Shrien Dewani has told a South African court he is bisexual as his trial for allegedly arranging the murder of his wife begins.
A German male prostitute, Leopold Leisser, is expected to be a key witness in the case and will tell the court that Dewani paid him for sex in the months leading up to the shooting, telling him he regretted his engagement but was too ashamed to back out.
In a witness statement, Dewani said: “My sexual interactions with males were mostly physical experiences or email chats with people I met online or in clubs, including prostitutes.”
The millionaire businessman from Bristol denied paying three hitmen to kill his wife on their honeymoon in November 2010 at Western Cape High Court in South Africa today.
He claims they were held at gunpoint at they drove through Gugulethu, in Cape Town, in a taxi and denies any involvement in her death.
Dewani was released unharmed but his wife’s body was later found in the abandoned car. She had been shot dead. On Monday the court was shown graphic footage of her dead body as a pathology report was presented.
It found gunshot wounds to Mrs Dewani's hand and neck, as well as finger marks and bruises that suggested she may have fought against her attackers.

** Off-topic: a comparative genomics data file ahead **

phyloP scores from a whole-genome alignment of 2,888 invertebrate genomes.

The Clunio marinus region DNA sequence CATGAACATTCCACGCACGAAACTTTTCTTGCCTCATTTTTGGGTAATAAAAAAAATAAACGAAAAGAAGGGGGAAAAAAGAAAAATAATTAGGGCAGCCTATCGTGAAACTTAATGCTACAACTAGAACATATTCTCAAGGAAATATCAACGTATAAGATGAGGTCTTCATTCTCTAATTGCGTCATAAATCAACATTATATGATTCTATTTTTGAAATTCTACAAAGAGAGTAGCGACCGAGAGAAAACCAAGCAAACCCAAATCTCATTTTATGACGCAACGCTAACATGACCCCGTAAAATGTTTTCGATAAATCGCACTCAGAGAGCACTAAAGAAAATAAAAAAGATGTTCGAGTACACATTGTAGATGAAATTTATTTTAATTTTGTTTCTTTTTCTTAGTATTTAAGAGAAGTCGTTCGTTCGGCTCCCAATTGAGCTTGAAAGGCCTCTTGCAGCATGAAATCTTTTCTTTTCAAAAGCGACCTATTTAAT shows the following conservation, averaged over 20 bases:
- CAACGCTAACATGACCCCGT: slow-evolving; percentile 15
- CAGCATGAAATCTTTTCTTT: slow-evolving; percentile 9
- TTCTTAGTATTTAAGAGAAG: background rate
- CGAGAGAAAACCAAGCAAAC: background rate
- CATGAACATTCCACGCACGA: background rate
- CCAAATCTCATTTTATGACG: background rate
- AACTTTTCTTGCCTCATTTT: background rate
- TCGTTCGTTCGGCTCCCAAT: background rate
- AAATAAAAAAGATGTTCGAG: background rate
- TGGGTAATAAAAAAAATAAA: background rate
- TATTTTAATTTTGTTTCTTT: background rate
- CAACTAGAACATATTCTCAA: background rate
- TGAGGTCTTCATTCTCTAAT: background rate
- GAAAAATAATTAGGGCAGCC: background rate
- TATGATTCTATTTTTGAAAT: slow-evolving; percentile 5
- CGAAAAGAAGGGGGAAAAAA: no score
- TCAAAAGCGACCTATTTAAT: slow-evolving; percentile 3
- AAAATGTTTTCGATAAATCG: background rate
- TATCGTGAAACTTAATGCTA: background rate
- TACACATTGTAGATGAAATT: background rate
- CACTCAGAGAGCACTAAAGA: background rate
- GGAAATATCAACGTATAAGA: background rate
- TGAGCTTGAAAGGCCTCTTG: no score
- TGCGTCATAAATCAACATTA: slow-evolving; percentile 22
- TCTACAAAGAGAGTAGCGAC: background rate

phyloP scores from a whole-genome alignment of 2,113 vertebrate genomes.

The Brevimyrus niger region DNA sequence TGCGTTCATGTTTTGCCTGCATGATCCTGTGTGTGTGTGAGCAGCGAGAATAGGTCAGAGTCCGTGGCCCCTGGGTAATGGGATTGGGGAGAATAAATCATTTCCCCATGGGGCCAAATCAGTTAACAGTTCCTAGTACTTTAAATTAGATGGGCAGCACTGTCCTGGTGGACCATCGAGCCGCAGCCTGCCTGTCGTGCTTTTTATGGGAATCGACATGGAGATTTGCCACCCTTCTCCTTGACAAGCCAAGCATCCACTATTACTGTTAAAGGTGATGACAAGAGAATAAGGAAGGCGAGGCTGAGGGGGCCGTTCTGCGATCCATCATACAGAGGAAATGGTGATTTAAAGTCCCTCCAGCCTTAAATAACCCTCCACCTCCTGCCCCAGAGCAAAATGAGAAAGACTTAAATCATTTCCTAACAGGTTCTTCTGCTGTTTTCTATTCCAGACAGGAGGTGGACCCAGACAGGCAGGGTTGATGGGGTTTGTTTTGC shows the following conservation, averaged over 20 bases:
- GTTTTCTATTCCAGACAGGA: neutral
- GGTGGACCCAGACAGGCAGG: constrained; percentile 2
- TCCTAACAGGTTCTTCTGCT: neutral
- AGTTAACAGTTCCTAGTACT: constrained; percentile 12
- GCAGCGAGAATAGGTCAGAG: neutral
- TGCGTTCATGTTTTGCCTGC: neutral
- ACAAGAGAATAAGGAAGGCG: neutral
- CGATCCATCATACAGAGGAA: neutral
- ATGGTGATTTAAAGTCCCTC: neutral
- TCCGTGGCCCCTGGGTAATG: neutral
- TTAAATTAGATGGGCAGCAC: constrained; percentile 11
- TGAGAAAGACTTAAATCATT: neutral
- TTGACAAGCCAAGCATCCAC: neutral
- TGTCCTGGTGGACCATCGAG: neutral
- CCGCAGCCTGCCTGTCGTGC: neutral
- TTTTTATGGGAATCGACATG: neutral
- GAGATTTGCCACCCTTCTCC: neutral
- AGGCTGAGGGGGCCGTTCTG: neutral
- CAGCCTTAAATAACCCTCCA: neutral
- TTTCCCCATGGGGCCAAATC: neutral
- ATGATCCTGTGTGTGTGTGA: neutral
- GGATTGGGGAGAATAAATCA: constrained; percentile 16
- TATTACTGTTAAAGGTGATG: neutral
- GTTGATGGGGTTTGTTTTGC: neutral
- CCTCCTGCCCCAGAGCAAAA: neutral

The fatal shot was delivered “at close range”, with a suggestion that Mrs Dewani could have been grabbing on to “someone or something” when she died, the court heard.
Anni’s father, Vinod Hindocha, is in Cape Town with his wife and other family members from Sweden for the trial.
“Now that I'm here, all I ask for is the full story and justice,” he said.
"I am confident that South Africa will conduct a fair and open trial of Shrien Dewani."
Expressing his thanks to people around the world for their support, particularly in the UK and South Africa, he added: "Now it's up to the South African legal system to obtain the information about how my little girl died."
The family have not spoken to Dewani, who owns a string of care homes, since his arrest and would not comment on whether he would be welcomed back into the family if acquitted.
The 34-year-old was extradited from the UK to be charged with conspiracy to commit kidnapping, robbery, murder, kidnapping, and defeating the ends of justice and has been receiving treatment at Valkenberg psychiatric hospital since April.
Before being put on a plane to South Africa, he fought his extradition for more than three years and was admitted to hospital in Britain for depression and post-traumatic stress disorder.
Prosecutors argue that Dewani conspired with Cape Town residents Zola Tongo, Mziwamadoda Qwabe and Xolile Mngeni to kill his wife two weeks after their lavish £200,000 wedding in Mumbai.
Taxi driver Tongo, Qwabe and Mngeni are already serving prison sentences in connection with the murder.
The trial, starting on Monday morning, is expected to last for around two months, presided over by judge Jeanette Traverso.
Additional reporting by PAReuse content